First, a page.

We Three Kings — Carols of Epiphany

Matthew 2.1–2, 11
1 After Jesus was born in Bethlehem in Judea, during the time of King Herod, Magi from the east came to Jerusalem 2 and asked, “Where is the one who has been born king of the Jews? We saw his star when it rose and have come to worship him.”

11 On coming to the house, they saw the child with his mother Mary, and they bowed down and worshiped him. Then they opened their treasures and presented him with gifts of gold, frankincense and myrrh.

Have you ever been to a birthday party where guests received gifts but not the one having the birthday?

January 6 on the Christian calendar is known as Epiphany, the celebration of the gifts and journey of the Magi.

“We Three Kings” was the first widely popular carol written in America. Composed in 1857 by Episcopal minister and church music instructor at General Theological Seminary in New York, John Henry Hopkins, Jr., the song was created for a Nativity pageant at the seminary.

We three kings of Orient are;
Bearing gifts we traverse afar,
Field and fountain, moor and mountain,
Following yonder star.

For dramatic purposes, Hopkins assigned a gift and a verse to three Magi, traditionally named Caspar, Melchior and Balthazar. Note that Matthew’s account mentions three gifts, not three men. In some Christian traditions, they are twelve in number.

Furthermore, there is no indication in Matthew that they were kings. The word magi refers to astrologers, thus their interest in following a star. Not royalty, but most certainly foreigners, these Magi were likely familiar with Hebrew prophecies.

Despite these slight missteps the carol makes, Hopkins does a fine job describing the symbolism of the gifts.

Born a King on Bethlehem’s plain,
gold I bring to crown him again

Gold is the most frequently mentioned valuable metal in scripture, used as currency but also for making jewelry, ornaments, and utensils for royalty. This gift is fit for a king.

Frankincense to offer have I
Incense owns a Deity nigh

Frankincense, derived from Boswellia tree resin, produces a sweet odor when burned and was part of the incense allowed on the altar. This gift is fit for worship.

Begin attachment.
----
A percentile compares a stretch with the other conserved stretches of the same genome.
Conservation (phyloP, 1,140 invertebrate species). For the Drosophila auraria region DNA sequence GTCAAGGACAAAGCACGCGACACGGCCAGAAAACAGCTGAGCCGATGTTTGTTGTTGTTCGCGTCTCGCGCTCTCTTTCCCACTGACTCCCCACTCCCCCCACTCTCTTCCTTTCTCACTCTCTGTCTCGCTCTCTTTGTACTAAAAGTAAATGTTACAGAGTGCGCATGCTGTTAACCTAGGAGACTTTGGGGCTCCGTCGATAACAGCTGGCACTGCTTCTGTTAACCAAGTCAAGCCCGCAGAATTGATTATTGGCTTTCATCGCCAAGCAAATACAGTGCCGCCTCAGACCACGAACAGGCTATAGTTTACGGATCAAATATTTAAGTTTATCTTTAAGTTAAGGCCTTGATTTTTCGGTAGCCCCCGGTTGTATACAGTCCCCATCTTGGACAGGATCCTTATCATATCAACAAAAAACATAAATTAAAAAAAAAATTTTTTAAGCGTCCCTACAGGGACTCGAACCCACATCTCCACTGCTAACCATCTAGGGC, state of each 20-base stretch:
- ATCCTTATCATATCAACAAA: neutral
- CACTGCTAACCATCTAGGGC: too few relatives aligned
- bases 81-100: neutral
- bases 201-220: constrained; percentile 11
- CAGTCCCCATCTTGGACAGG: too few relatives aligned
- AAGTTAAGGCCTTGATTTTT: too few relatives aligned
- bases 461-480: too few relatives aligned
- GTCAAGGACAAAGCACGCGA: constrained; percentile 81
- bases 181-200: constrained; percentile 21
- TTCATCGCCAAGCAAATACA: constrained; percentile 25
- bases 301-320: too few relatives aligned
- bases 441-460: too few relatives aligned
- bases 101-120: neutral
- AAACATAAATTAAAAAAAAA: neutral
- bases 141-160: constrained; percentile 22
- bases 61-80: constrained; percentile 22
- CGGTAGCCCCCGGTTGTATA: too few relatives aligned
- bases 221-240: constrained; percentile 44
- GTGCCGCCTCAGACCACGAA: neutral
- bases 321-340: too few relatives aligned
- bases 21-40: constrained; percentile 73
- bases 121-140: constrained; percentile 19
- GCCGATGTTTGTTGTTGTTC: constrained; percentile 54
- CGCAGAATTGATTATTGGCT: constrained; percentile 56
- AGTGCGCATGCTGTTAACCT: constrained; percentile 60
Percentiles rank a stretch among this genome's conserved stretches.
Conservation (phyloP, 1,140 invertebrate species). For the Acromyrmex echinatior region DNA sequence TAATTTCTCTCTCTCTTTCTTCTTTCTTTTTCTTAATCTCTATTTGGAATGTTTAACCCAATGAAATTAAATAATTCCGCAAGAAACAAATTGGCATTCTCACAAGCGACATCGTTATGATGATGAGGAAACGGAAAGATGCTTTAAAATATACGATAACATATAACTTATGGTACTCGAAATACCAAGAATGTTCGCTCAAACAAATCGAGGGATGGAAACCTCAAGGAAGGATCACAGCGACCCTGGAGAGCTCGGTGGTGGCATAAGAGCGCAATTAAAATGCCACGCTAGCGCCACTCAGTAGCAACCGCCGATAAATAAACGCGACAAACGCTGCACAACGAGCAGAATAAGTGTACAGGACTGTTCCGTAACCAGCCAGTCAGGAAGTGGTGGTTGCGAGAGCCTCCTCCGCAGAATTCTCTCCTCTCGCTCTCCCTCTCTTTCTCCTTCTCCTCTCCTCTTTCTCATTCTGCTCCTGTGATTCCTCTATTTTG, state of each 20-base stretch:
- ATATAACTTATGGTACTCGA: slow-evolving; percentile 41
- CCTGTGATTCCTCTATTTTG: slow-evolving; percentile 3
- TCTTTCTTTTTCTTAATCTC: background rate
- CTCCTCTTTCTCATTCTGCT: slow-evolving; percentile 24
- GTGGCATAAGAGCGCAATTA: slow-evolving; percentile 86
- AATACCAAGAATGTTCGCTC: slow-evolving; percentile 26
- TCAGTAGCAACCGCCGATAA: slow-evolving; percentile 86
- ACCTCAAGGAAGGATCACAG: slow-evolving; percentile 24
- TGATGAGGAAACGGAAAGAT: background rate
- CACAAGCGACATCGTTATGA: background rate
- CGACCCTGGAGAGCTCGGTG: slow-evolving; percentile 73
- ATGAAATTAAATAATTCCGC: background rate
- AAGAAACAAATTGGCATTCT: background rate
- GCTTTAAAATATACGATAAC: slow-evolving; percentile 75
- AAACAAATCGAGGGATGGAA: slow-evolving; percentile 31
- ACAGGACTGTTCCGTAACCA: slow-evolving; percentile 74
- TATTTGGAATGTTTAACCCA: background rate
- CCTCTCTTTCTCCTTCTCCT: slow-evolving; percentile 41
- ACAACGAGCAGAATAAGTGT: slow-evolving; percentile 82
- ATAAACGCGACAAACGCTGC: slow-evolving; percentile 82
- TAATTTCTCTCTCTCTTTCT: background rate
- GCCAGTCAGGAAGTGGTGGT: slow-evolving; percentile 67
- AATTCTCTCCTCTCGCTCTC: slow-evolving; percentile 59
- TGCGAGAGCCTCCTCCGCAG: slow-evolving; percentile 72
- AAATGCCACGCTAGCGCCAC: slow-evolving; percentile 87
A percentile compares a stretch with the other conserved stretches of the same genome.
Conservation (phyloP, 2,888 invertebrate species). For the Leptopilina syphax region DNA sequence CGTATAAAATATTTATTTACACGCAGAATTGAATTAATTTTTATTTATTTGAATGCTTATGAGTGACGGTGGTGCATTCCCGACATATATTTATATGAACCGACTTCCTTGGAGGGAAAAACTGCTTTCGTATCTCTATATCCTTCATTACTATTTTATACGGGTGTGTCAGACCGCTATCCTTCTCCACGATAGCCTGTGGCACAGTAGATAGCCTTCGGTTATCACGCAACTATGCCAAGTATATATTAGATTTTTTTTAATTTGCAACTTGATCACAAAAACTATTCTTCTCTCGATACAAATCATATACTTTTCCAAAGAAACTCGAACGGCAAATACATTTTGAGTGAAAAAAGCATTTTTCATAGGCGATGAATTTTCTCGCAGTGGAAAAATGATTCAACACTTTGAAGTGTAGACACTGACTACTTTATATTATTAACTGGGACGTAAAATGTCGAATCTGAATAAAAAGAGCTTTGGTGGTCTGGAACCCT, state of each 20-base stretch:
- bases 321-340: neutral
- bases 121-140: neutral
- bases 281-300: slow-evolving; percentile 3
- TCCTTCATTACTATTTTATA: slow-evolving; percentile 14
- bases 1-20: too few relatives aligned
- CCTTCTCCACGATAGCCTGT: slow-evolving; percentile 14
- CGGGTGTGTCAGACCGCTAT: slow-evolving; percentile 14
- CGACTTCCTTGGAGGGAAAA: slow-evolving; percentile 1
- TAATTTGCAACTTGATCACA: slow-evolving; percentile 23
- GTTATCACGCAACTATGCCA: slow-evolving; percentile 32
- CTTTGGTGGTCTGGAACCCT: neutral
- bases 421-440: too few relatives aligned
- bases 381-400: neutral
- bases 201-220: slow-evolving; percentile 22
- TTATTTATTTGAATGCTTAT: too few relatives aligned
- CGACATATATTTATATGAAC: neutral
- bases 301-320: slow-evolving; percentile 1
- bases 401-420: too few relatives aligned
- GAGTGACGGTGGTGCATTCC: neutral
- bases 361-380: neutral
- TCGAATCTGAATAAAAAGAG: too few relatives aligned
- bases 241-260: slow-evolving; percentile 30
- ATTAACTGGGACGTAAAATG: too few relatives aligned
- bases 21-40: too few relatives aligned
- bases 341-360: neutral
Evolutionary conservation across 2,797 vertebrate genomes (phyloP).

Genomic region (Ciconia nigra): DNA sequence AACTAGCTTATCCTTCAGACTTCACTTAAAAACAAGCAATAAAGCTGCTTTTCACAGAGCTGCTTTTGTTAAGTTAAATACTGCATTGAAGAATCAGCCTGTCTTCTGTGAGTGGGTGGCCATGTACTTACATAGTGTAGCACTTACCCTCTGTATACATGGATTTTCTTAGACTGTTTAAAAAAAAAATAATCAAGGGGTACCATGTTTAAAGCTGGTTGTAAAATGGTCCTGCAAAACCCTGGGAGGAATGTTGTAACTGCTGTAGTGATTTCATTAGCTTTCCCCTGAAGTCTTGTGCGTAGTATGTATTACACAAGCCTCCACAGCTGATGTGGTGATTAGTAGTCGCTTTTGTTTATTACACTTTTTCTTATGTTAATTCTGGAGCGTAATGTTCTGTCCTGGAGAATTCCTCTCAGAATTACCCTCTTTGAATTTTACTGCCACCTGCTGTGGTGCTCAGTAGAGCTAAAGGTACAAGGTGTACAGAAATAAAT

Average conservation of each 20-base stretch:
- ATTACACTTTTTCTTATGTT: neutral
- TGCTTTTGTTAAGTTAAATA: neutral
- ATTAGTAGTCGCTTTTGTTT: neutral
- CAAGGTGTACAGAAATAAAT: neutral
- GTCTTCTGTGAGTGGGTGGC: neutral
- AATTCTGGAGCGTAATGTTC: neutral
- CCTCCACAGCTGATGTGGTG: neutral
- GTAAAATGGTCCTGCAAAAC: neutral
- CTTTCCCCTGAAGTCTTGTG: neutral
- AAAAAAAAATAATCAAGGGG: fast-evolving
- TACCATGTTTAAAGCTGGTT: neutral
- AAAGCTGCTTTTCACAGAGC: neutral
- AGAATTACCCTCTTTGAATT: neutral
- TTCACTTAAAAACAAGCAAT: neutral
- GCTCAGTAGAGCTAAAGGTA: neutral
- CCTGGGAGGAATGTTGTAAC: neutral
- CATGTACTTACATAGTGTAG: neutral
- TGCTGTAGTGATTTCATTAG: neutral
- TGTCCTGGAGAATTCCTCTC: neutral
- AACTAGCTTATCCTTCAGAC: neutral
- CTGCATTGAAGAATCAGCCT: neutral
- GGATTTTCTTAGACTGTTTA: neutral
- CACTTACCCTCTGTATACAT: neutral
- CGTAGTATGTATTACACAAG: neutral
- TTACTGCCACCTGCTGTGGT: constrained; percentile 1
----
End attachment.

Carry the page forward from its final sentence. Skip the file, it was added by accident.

Myrrh is mine; its bitter perfume
Breathes a life of gathering gloom

Myrrh, sap from a small tree in Arabia, was used as a perfume and to stifle the smell of a dead body before burial. This gift is fit for death.

As astrologers, not royalty, the gifts came at a significant financial cost to the Magi. Traveling from as far away as Persia, a two-year journey, required time and energy. These gifts were sacrificial, intended for worship.

However, what do we do at Christmas time? We give gifts to everyone but the guest of honor himself.

What if this year you begin a new tradition? What if your new year “resolutions” were not simply ways to better yourself or be more successful, but instead were gifts from you to Jesus?

What present would you give Jesus? More time in prayer or Bible study? Kicking a habit that is holding back your spiritual growth? Focusing attention less on yourself and more on those around you?

If you give Jesus a gift this year, what will it be? Following the example of the Magi, let it be sacrificial and intended for worship.

Listen: We Three Kings by Tenth Avenue North and Britt Nicole
Read: Lyrics from Hymnary.org

Originally published at https://theparkforum.org.

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Jon J. Polk

Jon J. Polk

Striving to leave a legacy of a life well-lived and people well-loved.

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